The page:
Rolls-Royce SMR has reportedly revised its plans to build two nuclear factories in the UK due ongoing delays in the government’s small modular reactor (SMR) design competition. In December 2023, six SMR designs were selected to progress to the next stage of a UK competition that forms a key part of government ambitions for up to a quarter of the country’s electricity to come from nuclear power by 2050. The designs chosen by Great British Nuclear – the government-backed body driving nuclear projects across the UK The winning bidders were EDF, GE-Hitachi Nuclear Energy International, Holtec Britain Limited, NuScale Power, Rolls-Royce SMR and Westinghouse Electric Company UK The contracts were expected to be awarded in spring 2024 but this has now been postponed to June 2024 at the earliest.

Rolls-Royce had planned two separate factories: one for heavy pressure vessels, critical components for reactors, and another for assembling the modular units of the SMRs. A shortlist for the pressure vessel factory included the International Advanced Manufacturing Park on the outskirts of Sunderland, as well as the Gateway industrial park in Deeside, Wales.

However, Rolls-Royce says it no longer has time to build it and make the first pressure vessels by the early 2030s when it had hoped to launch its first SMRs. Rolls-Royce will now buy its heavy pressure vessels from a third-party supplier. Plans for the second factory will still go ahead. A spokesman for Rolls-Royce SMR told the Daily Telegraph that the company had now “prioritised work on our modules assembly and test facility”. It added: “Our efforts are focused on identifying the best site to support our deployment at pace.”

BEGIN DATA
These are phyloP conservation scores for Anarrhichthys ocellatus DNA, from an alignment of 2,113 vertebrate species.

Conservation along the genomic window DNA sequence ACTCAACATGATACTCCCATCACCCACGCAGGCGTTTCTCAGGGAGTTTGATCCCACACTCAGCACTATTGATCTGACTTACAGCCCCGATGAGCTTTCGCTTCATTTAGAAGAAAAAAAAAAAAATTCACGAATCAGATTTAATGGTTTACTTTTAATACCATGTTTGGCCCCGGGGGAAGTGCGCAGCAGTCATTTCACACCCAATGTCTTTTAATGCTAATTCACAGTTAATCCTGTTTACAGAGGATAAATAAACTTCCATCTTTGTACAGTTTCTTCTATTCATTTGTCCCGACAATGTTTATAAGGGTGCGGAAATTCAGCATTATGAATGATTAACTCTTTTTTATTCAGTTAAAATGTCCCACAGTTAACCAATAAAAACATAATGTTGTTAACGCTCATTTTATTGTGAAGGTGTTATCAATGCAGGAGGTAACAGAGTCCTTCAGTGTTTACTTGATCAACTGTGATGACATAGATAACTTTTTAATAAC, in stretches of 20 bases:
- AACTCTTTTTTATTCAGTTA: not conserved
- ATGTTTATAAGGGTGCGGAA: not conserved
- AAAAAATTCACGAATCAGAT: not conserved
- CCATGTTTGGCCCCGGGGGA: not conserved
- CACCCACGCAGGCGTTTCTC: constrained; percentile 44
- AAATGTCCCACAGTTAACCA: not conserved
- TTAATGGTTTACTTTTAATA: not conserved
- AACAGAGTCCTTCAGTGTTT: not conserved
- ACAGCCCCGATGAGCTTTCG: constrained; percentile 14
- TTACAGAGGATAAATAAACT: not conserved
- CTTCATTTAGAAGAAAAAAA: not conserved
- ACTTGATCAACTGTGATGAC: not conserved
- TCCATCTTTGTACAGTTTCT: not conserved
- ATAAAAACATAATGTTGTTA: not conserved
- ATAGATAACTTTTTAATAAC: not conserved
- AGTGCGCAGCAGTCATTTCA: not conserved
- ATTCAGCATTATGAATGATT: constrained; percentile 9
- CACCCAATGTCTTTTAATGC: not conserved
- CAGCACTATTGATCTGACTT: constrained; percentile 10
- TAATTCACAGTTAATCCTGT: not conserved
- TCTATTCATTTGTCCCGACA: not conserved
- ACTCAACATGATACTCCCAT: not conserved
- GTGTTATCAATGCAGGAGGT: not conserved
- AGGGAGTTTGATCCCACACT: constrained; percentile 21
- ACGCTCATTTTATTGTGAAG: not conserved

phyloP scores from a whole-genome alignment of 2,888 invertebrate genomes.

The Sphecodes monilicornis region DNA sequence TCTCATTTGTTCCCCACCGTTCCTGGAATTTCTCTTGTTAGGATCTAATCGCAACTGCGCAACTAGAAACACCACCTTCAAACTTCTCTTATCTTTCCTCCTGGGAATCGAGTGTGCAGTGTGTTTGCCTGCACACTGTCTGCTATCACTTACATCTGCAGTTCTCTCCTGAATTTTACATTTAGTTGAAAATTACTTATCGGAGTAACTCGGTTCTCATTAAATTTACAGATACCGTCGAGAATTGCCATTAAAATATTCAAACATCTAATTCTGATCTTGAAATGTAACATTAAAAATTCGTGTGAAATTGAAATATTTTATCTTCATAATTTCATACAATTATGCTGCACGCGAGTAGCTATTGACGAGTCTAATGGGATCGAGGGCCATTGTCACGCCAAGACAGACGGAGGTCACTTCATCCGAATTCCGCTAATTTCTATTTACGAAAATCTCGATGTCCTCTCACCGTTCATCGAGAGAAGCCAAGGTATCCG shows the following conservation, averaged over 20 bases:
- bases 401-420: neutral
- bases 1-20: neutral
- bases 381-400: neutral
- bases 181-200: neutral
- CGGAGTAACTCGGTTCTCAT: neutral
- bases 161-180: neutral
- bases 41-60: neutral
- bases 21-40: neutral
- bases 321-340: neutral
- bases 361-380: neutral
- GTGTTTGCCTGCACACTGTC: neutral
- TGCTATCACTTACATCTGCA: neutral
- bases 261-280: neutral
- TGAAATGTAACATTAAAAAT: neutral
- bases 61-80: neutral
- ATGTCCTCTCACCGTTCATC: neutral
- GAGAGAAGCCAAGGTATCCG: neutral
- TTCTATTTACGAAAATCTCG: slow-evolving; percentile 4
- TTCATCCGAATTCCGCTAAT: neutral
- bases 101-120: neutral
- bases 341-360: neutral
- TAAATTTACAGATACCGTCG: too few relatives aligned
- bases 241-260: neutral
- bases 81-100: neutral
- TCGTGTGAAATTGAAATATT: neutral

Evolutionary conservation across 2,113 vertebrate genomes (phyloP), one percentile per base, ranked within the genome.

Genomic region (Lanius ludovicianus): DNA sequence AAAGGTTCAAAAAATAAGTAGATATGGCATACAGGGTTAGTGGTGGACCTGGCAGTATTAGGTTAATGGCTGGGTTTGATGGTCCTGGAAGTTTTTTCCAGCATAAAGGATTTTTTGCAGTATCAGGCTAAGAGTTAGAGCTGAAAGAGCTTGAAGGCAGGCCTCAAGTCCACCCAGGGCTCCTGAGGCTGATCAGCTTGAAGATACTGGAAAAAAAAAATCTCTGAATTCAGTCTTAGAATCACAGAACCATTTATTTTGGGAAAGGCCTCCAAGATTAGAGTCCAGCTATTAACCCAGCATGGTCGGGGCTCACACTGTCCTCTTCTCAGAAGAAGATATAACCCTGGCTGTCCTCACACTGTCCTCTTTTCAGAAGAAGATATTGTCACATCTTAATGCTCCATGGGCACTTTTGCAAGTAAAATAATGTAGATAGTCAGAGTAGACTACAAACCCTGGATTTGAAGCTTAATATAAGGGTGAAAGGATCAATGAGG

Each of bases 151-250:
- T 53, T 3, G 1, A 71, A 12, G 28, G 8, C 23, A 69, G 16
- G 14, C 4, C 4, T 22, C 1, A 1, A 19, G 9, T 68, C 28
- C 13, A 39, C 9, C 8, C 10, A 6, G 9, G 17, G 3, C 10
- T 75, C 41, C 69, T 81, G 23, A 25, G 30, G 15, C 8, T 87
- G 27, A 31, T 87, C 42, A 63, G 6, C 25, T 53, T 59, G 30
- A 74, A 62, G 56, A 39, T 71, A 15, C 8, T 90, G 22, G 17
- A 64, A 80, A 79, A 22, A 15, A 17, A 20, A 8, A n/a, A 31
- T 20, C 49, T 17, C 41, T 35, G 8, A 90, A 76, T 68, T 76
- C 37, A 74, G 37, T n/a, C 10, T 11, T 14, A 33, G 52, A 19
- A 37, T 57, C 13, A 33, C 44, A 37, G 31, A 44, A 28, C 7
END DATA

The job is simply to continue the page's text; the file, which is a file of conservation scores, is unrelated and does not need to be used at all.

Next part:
The sites considered for the pressure vessel factory could now be shortlisted for the second plant, but no decision has yet been made. The company may revive plans for a heavy pressure vessel factory sometime in the future, provided that it manages to build up a robust pipeline of orders. A UK government spokesman said: “Our world leading SMR competition aims to be the fastest of its kind, helping secure billions in investment for the UK, meaning cleaner, cheaper and more secure energy in the long-term.”

The Rolls-Royce SMR design is one of the larger reactors destined for this market as a three loop PWR with an output of 470 MWe derived from 1,358 MWt. The Rolls-Royce SMR concept is centred on innovative modularisation of reliable and proven technology, allowing maximum use of the factory environment to combine standard components with advanced manufacturing techniques. The factory-built modularisation approach is expected to drastically reduce the amount of on-site construction while its compact footprint and modular design means it can be located alongside energy intensive industrial processes.

Rolls-Royce SMR, which was established in November 2021, suggests the unit will offer availability above 92% for 60 years supplying both on- and off-grid electricity as well supplying industrial applications and sectors such as the production of clean fuels. They add that their low-cost nuclear solution is expected to be competitive with renewable alternatives. The Rolls-Royce SMR design is currently progressing through Generic Design Assessment in the UK.

Image: Cutaway of the Rolls-Royce SMR design (courtesy of ONR)